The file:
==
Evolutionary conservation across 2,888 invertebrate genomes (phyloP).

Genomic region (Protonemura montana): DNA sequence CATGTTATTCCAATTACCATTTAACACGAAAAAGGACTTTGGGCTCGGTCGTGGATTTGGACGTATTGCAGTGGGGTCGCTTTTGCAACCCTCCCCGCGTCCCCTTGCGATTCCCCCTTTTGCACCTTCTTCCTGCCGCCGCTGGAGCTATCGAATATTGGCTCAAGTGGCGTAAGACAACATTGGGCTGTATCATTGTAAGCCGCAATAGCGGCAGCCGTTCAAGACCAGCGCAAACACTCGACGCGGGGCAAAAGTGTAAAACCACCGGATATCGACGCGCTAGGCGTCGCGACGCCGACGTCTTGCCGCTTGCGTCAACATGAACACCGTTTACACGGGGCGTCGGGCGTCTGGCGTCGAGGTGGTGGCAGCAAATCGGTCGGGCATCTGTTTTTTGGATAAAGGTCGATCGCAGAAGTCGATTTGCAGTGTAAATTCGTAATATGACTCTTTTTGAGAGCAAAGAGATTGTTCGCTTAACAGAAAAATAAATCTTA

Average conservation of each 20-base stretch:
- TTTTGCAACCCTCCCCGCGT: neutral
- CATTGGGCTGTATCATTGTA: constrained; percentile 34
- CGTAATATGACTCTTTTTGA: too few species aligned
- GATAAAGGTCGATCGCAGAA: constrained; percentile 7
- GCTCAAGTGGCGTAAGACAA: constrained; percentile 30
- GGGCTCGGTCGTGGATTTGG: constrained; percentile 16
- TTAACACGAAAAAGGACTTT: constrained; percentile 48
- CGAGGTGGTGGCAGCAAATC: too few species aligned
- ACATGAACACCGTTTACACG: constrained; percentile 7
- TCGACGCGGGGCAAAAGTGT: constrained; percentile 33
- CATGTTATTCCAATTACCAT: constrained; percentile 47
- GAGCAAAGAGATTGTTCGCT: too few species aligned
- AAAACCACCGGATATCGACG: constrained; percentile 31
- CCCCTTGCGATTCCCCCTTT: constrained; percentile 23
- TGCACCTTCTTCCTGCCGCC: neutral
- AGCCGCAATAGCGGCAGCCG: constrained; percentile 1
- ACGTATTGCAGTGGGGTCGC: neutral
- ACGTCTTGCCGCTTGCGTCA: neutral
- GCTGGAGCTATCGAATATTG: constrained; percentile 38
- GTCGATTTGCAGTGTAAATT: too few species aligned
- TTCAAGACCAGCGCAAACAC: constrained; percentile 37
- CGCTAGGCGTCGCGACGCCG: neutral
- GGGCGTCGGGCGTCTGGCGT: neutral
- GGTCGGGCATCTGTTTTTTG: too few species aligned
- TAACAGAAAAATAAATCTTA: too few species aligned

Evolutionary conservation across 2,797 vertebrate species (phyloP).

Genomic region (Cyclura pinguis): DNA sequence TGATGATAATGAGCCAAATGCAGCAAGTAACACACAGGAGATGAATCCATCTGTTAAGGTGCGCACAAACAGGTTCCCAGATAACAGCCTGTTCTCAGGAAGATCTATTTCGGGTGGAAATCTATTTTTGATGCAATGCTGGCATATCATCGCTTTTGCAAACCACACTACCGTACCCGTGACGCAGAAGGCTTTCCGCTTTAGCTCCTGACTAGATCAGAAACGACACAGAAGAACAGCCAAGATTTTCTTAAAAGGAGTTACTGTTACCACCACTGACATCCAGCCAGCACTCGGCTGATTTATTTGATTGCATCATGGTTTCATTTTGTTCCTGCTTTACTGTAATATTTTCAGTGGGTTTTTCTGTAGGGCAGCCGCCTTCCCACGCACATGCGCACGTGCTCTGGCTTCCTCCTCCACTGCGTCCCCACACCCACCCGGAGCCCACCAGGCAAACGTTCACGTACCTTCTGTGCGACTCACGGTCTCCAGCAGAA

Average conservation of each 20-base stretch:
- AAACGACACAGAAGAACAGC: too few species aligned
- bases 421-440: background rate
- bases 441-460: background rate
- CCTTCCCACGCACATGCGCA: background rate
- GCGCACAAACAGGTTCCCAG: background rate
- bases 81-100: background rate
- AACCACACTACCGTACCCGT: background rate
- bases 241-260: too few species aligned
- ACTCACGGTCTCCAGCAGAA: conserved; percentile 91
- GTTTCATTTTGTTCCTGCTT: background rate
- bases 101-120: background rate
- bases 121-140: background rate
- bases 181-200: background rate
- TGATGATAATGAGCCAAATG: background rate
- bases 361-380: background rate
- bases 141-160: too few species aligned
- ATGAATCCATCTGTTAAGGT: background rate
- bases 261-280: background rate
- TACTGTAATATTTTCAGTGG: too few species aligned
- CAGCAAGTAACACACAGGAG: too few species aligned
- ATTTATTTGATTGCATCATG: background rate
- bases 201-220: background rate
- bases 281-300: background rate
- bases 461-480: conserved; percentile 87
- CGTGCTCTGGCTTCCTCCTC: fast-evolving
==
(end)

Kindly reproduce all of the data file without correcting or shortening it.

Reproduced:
Evolutionary conservation across 2,888 invertebrate genomes (phyloP).

Genomic region (Protonemura montana): DNA sequence CATGTTATTCCAATTACCATTTAACACGAAAAAGGACTTTGGGCTCGGTCGTGGATTTGGACGTATTGCAGTGGGGTCGCTTTTGCAACCCTCCCCGCGTCCCCTTGCGATTCCCCCTTTTGCACCTTCTTCCTGCCGCCGCTGGAGCTATCGAATATTGGCTCAAGTGGCGTAAGACAACATTGGGCTGTATCATTGTAAGCCGCAATAGCGGCAGCCGTTCAAGACCAGCGCAAACACTCGACGCGGGGCAAAAGTGTAAAACCACCGGATATCGACGCGCTAGGCGTCGCGACGCCGACGTCTTGCCGCTTGCGTCAACATGAACACCGTTTACACGGGGCGTCGGGCGTCTGGCGTCGAGGTGGTGGCAGCAAATCGGTCGGGCATCTGTTTTTTGGATAAAGGTCGATCGCAGAAGTCGATTTGCAGTGTAAATTCGTAATATGACTCTTTTTGAGAGCAAAGAGATTGTTCGCTTAACAGAAAAATAAATCTTA

Average conservation of each 20-base stretch:
- TTTTGCAACCCTCCCCGCGT: neutral
- CATTGGGCTGTATCATTGTA: constrained; percentile 34
- CGTAATATGACTCTTTTTGA: too few species aligned
- GATAAAGGTCGATCGCAGAA: constrained; percentile 7
- GCTCAAGTGGCGTAAGACAA: constrained; percentile 30
- GGGCTCGGTCGTGGATTTGG: constrained; percentile 16
- TTAACACGAAAAAGGACTTT: constrained; percentile 48
- CGAGGTGGTGGCAGCAAATC: too few species aligned
- ACATGAACACCGTTTACACG: constrained; percentile 7
- TCGACGCGGGGCAAAAGTGT: constrained; percentile 33
- CATGTTATTCCAATTACCAT: constrained; percentile 47
- GAGCAAAGAGATTGTTCGCT: too few species aligned
- AAAACCACCGGATATCGACG: constrained; percentile 31
- CCCCTTGCGATTCCCCCTTT: constrained; percentile 23
- TGCACCTTCTTCCTGCCGCC: neutral
- AGCCGCAATAGCGGCAGCCG: constrained; percentile 1
- ACGTATTGCAGTGGGGTCGC: neutral
- ACGTCTTGCCGCTTGCGTCA: neutral
- GCTGGAGCTATCGAATATTG: constrained; percentile 38
- GTCGATTTGCAGTGTAAATT: too few species aligned
- TTCAAGACCAGCGCAAACAC: constrained; percentile 37
- CGCTAGGCGTCGCGACGCCG: neutral
- GGGCGTCGGGCGTCTGGCGT: neutral
- GGTCGGGCATCTGTTTTTTG: too few species aligned
- TAACAGAAAAATAAATCTTA: too few species aligned

Evolutionary conservation across 2,797 vertebrate species (phyloP).

Genomic region (Cyclura pinguis): DNA sequence TGATGATAATGAGCCAAATGCAGCAAGTAACACACAGGAGATGAATCCATCTGTTAAGGTGCGCACAAACAGGTTCCCAGATAACAGCCTGTTCTCAGGAAGATCTATTTCGGGTGGAAATCTATTTTTGATGCAATGCTGGCATATCATCGCTTTTGCAAACCACACTACCGTACCCGTGACGCAGAAGGCTTTCCGCTTTAGCTCCTGACTAGATCAGAAACGACACAGAAGAACAGCCAAGATTTTCTTAAAAGGAGTTACTGTTACCACCACTGACATCCAGCCAGCACTCGGCTGATTTATTTGATTGCATCATGGTTTCATTTTGTTCCTGCTTTACTGTAATATTTTCAGTGGGTTTTTCTGTAGGGCAGCCGCCTTCCCACGCACATGCGCACGTGCTCTGGCTTCCTCCTCCACTGCGTCCCCACACCCACCCGGAGCCCACCAGGCAAACGTTCACGTACCTTCTGTGCGACTCACGGTCTCCAGCAGAA

Average conservation of each 20-base stretch:
- AAACGACACAGAAGAACAGC: too few species aligned
- bases 421-440: background rate
- bases 441-460: background rate
- CCTTCCCACGCACATGCGCA: background rate
- GCGCACAAACAGGTTCCCAG: background rate
- bases 81-100: background rate
- AACCACACTACCGTACCCGT: background rate
- bases 241-260: too few species aligned
- ACTCACGGTCTCCAGCAGAA: conserved; percentile 91
- GTTTCATTTTGTTCCTGCTT: background rate
- bases 101-120: background rate
- bases 121-140: background rate
- bases 181-200: background rate
- TGATGATAATGAGCCAAATG: background rate
- bases 361-380: background rate
- bases 141-160: too few species aligned
- ATGAATCCATCTGTTAAGGT: background rate
- bases 261-280: background rate
- TACTGTAATATTTTCAGTGG: too few species aligned
- CAGCAAGTAACACACAGGAG: too few species aligned
- ATTTATTTGATTGCATCATG: background rate
- bases 201-220: background rate
- bases 281-300: background rate
- bases 461-480: conserved; percentile 87
- CGTGCTCTGGCTTCCTCCTC: fast-evolving